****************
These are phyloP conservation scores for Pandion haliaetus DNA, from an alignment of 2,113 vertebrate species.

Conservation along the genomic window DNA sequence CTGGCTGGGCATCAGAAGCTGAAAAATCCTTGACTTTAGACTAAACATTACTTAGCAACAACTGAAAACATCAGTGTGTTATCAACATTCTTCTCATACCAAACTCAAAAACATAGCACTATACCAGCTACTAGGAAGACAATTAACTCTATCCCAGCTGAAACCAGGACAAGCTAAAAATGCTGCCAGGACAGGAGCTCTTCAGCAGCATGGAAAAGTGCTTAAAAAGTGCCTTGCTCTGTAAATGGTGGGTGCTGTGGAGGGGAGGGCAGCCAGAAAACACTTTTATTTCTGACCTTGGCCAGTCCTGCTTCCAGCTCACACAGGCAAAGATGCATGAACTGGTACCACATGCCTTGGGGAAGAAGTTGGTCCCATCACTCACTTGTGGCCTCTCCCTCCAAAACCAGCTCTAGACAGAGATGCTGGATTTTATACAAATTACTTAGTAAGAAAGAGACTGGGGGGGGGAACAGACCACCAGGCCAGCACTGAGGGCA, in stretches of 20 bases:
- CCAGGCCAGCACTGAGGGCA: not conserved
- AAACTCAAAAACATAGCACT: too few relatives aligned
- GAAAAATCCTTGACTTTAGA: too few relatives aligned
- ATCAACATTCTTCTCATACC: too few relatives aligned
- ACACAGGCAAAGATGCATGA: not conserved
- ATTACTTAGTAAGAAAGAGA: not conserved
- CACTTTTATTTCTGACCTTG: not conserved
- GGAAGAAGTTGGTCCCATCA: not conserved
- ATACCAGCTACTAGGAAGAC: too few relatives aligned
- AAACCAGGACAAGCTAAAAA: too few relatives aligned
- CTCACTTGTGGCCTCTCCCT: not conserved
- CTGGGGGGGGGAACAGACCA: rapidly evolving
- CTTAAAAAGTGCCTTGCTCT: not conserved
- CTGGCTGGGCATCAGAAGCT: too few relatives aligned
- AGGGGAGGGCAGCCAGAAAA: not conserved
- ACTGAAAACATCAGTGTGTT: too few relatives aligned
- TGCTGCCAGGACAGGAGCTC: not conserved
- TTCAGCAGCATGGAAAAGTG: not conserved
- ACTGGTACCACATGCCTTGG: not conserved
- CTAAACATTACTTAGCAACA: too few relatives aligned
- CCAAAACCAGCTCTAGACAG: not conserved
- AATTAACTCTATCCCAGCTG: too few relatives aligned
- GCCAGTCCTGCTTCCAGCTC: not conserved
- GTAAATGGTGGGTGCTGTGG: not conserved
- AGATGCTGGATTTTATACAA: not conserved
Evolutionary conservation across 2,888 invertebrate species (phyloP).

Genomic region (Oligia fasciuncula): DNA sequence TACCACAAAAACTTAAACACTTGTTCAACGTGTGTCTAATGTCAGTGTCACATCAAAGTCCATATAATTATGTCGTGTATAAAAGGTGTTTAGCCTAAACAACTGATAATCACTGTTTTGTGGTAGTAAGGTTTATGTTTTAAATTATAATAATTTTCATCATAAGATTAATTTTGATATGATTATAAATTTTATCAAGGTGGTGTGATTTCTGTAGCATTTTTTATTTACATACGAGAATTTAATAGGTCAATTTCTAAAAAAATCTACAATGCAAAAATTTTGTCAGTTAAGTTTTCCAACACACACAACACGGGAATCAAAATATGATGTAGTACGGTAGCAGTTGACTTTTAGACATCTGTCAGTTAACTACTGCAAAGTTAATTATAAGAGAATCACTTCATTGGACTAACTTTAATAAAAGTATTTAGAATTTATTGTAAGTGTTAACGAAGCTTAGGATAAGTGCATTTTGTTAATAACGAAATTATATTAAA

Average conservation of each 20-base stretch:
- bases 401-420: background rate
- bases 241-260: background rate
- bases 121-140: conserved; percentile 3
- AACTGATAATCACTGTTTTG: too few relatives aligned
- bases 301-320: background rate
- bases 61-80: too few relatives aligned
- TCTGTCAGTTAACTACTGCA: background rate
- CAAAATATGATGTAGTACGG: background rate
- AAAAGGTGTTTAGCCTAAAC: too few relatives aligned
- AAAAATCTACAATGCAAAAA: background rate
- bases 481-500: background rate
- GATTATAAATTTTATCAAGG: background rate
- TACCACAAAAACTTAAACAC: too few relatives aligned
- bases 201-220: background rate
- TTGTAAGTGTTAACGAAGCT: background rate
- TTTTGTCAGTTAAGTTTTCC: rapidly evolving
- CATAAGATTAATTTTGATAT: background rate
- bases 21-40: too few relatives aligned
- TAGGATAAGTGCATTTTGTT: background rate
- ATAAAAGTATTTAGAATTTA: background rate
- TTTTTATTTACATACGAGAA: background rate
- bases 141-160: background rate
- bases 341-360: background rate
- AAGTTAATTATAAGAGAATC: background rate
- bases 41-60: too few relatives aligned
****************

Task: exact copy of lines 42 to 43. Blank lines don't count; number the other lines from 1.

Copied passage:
- GATTATAAATTTTATCAAGG: background rate
- TACCACAAAAACTTAAACAC: too few relatives aligned